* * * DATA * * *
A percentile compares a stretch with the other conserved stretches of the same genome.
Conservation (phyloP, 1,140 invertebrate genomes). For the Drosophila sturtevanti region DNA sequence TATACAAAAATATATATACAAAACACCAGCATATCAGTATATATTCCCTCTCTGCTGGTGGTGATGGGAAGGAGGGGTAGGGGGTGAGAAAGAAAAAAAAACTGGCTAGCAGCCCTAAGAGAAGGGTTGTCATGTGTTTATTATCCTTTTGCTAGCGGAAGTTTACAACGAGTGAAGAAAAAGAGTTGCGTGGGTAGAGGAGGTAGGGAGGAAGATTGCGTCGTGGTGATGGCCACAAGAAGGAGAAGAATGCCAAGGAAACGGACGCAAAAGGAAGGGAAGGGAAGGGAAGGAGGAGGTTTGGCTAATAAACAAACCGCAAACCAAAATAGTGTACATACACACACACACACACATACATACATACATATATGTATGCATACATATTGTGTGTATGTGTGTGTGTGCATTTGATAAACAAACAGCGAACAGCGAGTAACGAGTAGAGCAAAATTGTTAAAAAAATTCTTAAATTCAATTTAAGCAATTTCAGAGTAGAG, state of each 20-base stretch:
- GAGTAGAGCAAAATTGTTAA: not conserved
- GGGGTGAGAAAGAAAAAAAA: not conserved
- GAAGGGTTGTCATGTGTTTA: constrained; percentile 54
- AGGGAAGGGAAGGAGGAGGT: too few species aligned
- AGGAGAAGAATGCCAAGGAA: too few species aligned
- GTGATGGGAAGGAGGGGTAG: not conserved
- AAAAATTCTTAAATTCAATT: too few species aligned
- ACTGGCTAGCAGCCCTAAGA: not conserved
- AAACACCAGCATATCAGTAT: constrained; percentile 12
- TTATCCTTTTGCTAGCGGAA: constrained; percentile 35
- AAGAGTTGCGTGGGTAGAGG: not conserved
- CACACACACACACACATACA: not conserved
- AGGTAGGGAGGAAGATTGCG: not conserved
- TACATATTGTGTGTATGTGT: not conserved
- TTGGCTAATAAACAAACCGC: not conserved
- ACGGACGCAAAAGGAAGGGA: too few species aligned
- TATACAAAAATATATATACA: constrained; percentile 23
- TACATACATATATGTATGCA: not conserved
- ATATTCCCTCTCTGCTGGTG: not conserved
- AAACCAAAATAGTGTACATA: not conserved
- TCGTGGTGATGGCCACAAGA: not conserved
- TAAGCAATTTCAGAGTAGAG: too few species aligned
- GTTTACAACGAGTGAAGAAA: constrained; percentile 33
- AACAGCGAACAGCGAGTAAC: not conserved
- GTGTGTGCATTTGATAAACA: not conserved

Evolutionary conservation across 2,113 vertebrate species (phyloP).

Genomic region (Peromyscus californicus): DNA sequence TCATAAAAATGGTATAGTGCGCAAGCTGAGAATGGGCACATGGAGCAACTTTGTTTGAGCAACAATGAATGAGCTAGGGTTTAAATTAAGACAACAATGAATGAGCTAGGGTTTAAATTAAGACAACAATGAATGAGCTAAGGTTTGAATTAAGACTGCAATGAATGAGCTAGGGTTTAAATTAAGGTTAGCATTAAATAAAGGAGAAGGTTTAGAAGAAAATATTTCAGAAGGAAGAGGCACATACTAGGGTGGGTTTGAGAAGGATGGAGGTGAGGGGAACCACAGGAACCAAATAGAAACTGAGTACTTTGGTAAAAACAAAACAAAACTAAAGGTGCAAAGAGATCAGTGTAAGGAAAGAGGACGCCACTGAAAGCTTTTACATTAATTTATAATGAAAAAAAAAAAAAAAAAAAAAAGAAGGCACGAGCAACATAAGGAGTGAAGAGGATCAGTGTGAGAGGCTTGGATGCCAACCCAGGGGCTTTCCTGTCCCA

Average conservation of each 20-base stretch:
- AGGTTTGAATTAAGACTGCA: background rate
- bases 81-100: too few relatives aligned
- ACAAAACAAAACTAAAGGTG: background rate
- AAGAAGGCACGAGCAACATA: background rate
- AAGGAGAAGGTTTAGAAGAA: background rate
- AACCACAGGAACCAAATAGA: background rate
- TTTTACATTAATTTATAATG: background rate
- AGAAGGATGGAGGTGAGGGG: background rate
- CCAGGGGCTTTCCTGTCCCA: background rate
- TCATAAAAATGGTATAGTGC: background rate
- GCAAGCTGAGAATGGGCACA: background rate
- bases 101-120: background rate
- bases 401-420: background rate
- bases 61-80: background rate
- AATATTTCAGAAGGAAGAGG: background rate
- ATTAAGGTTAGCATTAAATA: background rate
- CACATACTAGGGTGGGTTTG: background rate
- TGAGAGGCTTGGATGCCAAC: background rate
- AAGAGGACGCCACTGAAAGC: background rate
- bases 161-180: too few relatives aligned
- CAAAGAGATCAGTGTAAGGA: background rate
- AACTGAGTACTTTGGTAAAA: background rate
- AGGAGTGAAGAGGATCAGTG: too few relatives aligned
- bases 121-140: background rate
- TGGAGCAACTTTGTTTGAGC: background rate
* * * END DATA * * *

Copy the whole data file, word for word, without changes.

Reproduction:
A percentile compares a stretch with the other conserved stretches of the same genome.
Conservation (phyloP, 1,140 invertebrate genomes). For the Drosophila sturtevanti region DNA sequence TATACAAAAATATATATACAAAACACCAGCATATCAGTATATATTCCCTCTCTGCTGGTGGTGATGGGAAGGAGGGGTAGGGGGTGAGAAAGAAAAAAAAACTGGCTAGCAGCCCTAAGAGAAGGGTTGTCATGTGTTTATTATCCTTTTGCTAGCGGAAGTTTACAACGAGTGAAGAAAAAGAGTTGCGTGGGTAGAGGAGGTAGGGAGGAAGATTGCGTCGTGGTGATGGCCACAAGAAGGAGAAGAATGCCAAGGAAACGGACGCAAAAGGAAGGGAAGGGAAGGGAAGGAGGAGGTTTGGCTAATAAACAAACCGCAAACCAAAATAGTGTACATACACACACACACACACATACATACATACATATATGTATGCATACATATTGTGTGTATGTGTGTGTGTGCATTTGATAAACAAACAGCGAACAGCGAGTAACGAGTAGAGCAAAATTGTTAAAAAAATTCTTAAATTCAATTTAAGCAATTTCAGAGTAGAG, state of each 20-base stretch:
- GAGTAGAGCAAAATTGTTAA: not conserved
- GGGGTGAGAAAGAAAAAAAA: not conserved
- GAAGGGTTGTCATGTGTTTA: constrained; percentile 54
- AGGGAAGGGAAGGAGGAGGT: too few species aligned
- AGGAGAAGAATGCCAAGGAA: too few species aligned
- GTGATGGGAAGGAGGGGTAG: not conserved
- AAAAATTCTTAAATTCAATT: too few species aligned
- ACTGGCTAGCAGCCCTAAGA: not conserved
- AAACACCAGCATATCAGTAT: constrained; percentile 12
- TTATCCTTTTGCTAGCGGAA: constrained; percentile 35
- AAGAGTTGCGTGGGTAGAGG: not conserved
- CACACACACACACACATACA: not conserved
- AGGTAGGGAGGAAGATTGCG: not conserved
- TACATATTGTGTGTATGTGT: not conserved
- TTGGCTAATAAACAAACCGC: not conserved
- ACGGACGCAAAAGGAAGGGA: too few species aligned
- TATACAAAAATATATATACA: constrained; percentile 23
- TACATACATATATGTATGCA: not conserved
- ATATTCCCTCTCTGCTGGTG: not conserved
- AAACCAAAATAGTGTACATA: not conserved
- TCGTGGTGATGGCCACAAGA: not conserved
- TAAGCAATTTCAGAGTAGAG: too few species aligned
- GTTTACAACGAGTGAAGAAA: constrained; percentile 33
- AACAGCGAACAGCGAGTAAC: not conserved
- GTGTGTGCATTTGATAAACA: not conserved

Evolutionary conservation across 2,113 vertebrate species (phyloP).

Genomic region (Peromyscus californicus): DNA sequence TCATAAAAATGGTATAGTGCGCAAGCTGAGAATGGGCACATGGAGCAACTTTGTTTGAGCAACAATGAATGAGCTAGGGTTTAAATTAAGACAACAATGAATGAGCTAGGGTTTAAATTAAGACAACAATGAATGAGCTAAGGTTTGAATTAAGACTGCAATGAATGAGCTAGGGTTTAAATTAAGGTTAGCATTAAATAAAGGAGAAGGTTTAGAAGAAAATATTTCAGAAGGAAGAGGCACATACTAGGGTGGGTTTGAGAAGGATGGAGGTGAGGGGAACCACAGGAACCAAATAGAAACTGAGTACTTTGGTAAAAACAAAACAAAACTAAAGGTGCAAAGAGATCAGTGTAAGGAAAGAGGACGCCACTGAAAGCTTTTACATTAATTTATAATGAAAAAAAAAAAAAAAAAAAAAAGAAGGCACGAGCAACATAAGGAGTGAAGAGGATCAGTGTGAGAGGCTTGGATGCCAACCCAGGGGCTTTCCTGTCCCA

Average conservation of each 20-base stretch:
- AGGTTTGAATTAAGACTGCA: background rate
- bases 81-100: too few relatives aligned
- ACAAAACAAAACTAAAGGTG: background rate
- AAGAAGGCACGAGCAACATA: background rate
- AAGGAGAAGGTTTAGAAGAA: background rate
- AACCACAGGAACCAAATAGA: background rate
- TTTTACATTAATTTATAATG: background rate
- AGAAGGATGGAGGTGAGGGG: background rate
- CCAGGGGCTTTCCTGTCCCA: background rate
- TCATAAAAATGGTATAGTGC: background rate
- GCAAGCTGAGAATGGGCACA: background rate
- bases 101-120: background rate
- bases 401-420: background rate
- bases 61-80: background rate
- AATATTTCAGAAGGAAGAGG: background rate
- ATTAAGGTTAGCATTAAATA: background rate
- CACATACTAGGGTGGGTTTG: background rate
- TGAGAGGCTTGGATGCCAAC: background rate
- AAGAGGACGCCACTGAAAGC: background rate
- bases 161-180: too few relatives aligned
- CAAAGAGATCAGTGTAAGGA: background rate
- AACTGAGTACTTTGGTAAAA: background rate
- AGGAGTGAAGAGGATCAGTG: too few relatives aligned
- bases 121-140: background rate
- TGGAGCAACTTTGTTTGAGC: background rate